Community and heritage management: Linking stakeholders to archaeological sites in Kichakbadh
Community has been much of a striking terminology these days when associated with heritage management. Communities living nearby heritage sites, while at one hand are agents of conservation, on the other hand are sources of destruction in heritage sites and agents of risks. As such, this research unfolds the contested roles of local people for taking ownership of heritage management, understanding heritages, transmitting oral intangible values and valuing destination image at Kichakbadh Province -1, Nepal. The research, aimed at studying heritage management issues around the site has been supplemented by multiple field visits, numerous questionnaires and interviews with locals, visitors and experts. This article chiefly deals with the second phase of author’s exploration carried out on an annual fair called Maghe Purnima at Kichakbadh in 2019. While science of archaeology restricts human activities in conserved places, large fairs are held in archaeologically sensitive areas of Kichakbadh posing threats to archeological wealth there. To utter dismay, archaeological crimes are still common in many sites at Kichakbadh. Multiple field-visits, questionnaire with the stakeholders, visitors and community during the fair reveal that minimal traces of community and state level endeavors to conserve the sites do not meet the vast rescue requirements that Kichakbadh is actually in need of.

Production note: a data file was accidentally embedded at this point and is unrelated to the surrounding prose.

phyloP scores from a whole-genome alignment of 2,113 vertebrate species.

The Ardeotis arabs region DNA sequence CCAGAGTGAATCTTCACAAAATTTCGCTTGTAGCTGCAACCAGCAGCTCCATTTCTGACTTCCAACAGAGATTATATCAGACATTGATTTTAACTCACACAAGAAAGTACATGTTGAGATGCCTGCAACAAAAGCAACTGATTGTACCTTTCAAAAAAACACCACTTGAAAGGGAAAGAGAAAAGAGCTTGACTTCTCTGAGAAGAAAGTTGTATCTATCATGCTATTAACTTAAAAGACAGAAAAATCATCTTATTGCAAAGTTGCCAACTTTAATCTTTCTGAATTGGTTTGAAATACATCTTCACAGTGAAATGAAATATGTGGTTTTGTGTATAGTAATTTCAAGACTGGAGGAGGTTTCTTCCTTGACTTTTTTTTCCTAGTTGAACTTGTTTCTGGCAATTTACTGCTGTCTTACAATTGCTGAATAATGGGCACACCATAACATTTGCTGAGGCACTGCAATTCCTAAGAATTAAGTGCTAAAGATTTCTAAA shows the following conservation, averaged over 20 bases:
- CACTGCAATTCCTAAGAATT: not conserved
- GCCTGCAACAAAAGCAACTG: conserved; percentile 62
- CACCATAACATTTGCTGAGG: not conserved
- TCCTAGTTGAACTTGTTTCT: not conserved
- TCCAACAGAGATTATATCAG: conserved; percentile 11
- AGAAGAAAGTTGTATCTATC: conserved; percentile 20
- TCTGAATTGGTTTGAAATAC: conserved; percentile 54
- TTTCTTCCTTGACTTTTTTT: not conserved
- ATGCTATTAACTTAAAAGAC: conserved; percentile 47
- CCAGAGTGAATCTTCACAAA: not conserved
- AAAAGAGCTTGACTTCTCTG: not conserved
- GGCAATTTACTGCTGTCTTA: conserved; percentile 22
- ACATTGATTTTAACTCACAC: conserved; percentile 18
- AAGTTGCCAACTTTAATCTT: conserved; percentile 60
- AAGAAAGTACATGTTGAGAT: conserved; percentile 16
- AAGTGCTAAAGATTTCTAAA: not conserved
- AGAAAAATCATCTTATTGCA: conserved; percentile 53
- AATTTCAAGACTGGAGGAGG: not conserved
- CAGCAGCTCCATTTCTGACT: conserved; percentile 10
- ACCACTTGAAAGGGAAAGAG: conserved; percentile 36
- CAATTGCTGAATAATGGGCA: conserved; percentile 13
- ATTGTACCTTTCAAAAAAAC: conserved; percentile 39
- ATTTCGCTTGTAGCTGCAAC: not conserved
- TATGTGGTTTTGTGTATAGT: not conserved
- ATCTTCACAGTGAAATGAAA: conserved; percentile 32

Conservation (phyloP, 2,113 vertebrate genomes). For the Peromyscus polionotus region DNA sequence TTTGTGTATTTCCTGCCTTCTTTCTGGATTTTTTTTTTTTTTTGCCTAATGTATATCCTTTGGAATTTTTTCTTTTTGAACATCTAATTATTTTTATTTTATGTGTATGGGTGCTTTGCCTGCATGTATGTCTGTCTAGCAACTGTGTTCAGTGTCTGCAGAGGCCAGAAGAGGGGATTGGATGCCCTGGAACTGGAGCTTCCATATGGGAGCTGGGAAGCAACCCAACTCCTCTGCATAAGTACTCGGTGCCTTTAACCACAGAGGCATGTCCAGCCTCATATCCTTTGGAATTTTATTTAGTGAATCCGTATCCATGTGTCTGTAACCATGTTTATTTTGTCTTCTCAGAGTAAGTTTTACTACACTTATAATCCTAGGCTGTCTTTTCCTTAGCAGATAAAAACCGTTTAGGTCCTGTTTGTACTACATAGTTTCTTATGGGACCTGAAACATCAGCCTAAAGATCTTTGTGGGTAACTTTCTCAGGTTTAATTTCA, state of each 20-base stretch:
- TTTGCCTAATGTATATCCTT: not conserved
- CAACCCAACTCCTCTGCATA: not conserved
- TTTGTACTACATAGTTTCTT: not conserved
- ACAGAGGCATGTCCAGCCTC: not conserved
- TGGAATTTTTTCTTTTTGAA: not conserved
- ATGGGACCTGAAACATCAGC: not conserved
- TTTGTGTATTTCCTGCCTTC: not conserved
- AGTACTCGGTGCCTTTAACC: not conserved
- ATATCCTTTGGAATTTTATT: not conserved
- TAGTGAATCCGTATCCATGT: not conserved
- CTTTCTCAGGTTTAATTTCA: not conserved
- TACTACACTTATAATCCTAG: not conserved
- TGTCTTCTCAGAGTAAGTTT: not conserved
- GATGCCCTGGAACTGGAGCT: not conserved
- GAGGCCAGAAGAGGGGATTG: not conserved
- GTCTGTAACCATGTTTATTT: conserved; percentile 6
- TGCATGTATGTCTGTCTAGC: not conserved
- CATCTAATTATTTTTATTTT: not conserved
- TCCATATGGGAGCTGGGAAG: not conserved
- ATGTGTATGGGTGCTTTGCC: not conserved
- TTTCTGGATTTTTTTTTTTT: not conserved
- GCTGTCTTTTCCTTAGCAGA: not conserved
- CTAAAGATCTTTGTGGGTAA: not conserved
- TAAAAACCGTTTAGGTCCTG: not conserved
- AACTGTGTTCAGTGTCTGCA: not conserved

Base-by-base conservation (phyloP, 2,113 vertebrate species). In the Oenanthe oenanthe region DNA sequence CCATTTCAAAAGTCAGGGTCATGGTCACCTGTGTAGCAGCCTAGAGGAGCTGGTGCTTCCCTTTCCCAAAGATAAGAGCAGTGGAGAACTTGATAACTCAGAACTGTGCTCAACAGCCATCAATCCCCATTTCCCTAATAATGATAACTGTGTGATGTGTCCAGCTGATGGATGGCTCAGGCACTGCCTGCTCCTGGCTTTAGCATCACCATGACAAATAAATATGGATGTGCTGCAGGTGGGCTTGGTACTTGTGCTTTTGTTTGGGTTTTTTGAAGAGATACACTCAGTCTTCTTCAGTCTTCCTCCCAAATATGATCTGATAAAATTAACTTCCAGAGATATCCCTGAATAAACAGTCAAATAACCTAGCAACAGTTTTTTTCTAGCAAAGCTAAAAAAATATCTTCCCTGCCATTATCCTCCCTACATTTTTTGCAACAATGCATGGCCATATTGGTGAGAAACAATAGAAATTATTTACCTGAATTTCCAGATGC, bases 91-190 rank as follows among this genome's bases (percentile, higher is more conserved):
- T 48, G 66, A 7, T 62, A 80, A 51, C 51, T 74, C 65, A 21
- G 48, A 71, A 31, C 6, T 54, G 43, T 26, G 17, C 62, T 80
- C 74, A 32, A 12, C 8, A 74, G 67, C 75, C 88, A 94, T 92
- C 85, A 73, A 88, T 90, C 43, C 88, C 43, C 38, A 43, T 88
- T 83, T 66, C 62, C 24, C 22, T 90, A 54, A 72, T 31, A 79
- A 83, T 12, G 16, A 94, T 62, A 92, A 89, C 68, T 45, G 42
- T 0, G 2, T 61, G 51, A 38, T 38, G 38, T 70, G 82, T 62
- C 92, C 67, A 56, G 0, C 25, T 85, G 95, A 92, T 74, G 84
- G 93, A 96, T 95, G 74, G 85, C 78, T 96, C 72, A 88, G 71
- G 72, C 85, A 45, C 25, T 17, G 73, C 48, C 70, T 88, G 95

© Central Department of Nepalese History, Culture and Archaeology, Tribhuvan University